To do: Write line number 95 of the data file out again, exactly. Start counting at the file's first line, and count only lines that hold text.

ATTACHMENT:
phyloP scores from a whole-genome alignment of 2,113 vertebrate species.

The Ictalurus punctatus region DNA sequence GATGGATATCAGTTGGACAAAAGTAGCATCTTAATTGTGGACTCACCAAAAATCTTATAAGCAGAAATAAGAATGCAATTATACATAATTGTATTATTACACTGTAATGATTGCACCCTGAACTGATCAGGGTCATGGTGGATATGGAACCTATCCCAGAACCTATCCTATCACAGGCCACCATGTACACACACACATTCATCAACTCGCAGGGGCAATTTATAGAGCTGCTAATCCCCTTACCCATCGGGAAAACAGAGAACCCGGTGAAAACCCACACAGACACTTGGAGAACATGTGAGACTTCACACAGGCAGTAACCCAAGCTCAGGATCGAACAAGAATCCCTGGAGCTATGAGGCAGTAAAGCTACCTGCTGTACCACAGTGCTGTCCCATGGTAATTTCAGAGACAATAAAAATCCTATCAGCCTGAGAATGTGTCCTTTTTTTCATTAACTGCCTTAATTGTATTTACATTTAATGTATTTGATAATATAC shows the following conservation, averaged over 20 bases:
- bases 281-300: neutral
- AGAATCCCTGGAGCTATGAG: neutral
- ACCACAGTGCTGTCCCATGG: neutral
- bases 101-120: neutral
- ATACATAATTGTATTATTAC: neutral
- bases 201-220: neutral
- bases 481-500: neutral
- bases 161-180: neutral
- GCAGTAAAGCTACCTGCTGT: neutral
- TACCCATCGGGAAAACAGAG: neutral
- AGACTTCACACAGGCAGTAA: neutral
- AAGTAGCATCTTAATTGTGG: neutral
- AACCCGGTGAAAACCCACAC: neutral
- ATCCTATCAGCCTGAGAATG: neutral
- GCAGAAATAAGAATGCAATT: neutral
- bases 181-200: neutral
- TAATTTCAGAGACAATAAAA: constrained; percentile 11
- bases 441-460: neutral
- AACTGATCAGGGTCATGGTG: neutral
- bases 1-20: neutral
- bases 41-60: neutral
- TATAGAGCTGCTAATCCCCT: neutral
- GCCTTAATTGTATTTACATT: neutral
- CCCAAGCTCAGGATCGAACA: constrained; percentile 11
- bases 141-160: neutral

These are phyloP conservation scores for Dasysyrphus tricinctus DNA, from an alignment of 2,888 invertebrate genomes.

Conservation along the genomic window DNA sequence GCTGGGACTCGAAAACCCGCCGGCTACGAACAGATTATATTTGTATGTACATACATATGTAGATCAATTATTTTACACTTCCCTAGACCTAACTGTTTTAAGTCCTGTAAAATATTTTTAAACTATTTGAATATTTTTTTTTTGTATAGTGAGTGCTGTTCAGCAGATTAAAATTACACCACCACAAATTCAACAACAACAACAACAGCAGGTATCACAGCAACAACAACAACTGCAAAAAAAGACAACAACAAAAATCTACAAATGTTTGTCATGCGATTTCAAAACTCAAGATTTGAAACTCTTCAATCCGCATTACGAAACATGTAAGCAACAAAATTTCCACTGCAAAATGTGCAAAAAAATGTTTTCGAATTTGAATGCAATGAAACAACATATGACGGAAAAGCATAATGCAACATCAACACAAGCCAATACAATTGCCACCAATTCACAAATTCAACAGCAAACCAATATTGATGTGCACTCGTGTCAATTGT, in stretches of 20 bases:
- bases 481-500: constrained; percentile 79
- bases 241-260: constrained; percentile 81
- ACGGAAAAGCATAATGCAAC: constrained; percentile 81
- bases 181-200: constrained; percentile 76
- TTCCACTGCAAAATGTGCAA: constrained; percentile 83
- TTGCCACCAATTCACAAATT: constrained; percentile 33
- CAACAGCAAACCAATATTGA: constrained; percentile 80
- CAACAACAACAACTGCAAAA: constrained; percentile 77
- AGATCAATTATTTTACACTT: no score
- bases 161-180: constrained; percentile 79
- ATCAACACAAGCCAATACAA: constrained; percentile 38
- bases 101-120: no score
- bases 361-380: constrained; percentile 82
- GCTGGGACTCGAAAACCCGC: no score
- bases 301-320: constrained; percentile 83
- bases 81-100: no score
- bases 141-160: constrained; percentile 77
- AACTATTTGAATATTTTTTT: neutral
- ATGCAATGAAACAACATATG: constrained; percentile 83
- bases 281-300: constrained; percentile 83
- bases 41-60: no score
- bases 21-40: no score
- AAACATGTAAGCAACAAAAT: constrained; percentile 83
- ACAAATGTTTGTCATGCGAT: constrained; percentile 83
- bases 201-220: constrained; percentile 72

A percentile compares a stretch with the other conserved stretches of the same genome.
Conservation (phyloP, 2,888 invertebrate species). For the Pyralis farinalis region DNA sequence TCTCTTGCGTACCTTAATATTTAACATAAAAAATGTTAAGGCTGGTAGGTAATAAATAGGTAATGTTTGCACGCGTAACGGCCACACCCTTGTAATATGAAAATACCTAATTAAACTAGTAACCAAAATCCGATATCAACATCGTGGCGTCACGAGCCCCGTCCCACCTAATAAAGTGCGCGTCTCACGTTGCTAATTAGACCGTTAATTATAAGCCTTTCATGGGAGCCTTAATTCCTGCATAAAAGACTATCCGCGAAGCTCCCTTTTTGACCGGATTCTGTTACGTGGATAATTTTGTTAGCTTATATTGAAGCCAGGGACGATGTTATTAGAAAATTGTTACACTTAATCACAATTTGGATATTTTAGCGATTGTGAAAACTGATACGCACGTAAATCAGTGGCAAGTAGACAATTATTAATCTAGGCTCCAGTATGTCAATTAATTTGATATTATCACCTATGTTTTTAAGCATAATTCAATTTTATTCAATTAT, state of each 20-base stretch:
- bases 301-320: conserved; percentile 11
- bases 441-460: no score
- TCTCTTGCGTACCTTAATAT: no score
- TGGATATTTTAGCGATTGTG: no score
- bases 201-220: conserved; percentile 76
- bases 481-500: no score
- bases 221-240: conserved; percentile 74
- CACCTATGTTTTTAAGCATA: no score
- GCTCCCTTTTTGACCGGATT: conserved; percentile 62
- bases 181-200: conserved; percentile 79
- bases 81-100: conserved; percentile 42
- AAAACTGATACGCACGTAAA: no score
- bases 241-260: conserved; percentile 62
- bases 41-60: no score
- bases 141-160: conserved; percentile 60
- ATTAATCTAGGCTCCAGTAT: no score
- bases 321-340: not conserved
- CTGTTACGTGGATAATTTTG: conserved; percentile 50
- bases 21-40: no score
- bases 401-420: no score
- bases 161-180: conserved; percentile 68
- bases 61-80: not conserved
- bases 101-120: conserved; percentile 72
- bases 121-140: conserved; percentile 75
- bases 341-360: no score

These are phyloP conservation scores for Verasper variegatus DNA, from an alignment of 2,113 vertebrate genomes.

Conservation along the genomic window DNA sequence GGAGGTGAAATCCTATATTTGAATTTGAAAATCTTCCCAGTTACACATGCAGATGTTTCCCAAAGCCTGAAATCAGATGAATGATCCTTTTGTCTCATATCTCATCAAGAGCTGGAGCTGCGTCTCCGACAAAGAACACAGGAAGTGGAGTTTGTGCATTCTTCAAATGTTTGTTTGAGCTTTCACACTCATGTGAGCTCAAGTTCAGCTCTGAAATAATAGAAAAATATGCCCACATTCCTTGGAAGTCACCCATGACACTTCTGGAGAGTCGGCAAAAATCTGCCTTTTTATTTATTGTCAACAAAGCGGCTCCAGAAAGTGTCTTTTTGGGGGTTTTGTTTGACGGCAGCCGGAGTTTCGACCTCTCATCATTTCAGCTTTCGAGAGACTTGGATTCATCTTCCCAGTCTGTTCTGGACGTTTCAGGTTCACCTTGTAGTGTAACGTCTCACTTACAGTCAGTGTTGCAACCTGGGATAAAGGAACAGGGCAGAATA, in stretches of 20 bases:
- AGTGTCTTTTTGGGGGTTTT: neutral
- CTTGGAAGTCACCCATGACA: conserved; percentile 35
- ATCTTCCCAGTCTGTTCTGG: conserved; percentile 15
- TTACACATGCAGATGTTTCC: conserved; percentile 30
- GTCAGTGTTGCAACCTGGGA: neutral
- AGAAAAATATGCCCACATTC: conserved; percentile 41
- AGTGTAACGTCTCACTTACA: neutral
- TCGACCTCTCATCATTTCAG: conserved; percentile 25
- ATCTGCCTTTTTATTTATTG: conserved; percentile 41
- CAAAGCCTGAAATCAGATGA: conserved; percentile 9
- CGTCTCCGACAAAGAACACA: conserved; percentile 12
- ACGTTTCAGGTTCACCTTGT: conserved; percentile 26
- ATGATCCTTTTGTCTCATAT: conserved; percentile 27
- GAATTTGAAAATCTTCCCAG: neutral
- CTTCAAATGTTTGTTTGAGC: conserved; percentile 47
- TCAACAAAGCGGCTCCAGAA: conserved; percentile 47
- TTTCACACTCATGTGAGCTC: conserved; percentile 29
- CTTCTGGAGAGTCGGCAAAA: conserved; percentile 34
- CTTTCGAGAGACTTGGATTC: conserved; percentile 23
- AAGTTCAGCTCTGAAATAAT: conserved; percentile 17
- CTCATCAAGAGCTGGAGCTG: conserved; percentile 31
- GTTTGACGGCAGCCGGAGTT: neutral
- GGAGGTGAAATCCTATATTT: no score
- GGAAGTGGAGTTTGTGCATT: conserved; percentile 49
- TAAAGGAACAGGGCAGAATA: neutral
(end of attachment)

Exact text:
- ACGTTTCAGGTTCACCTTGT: conserved; percentile 26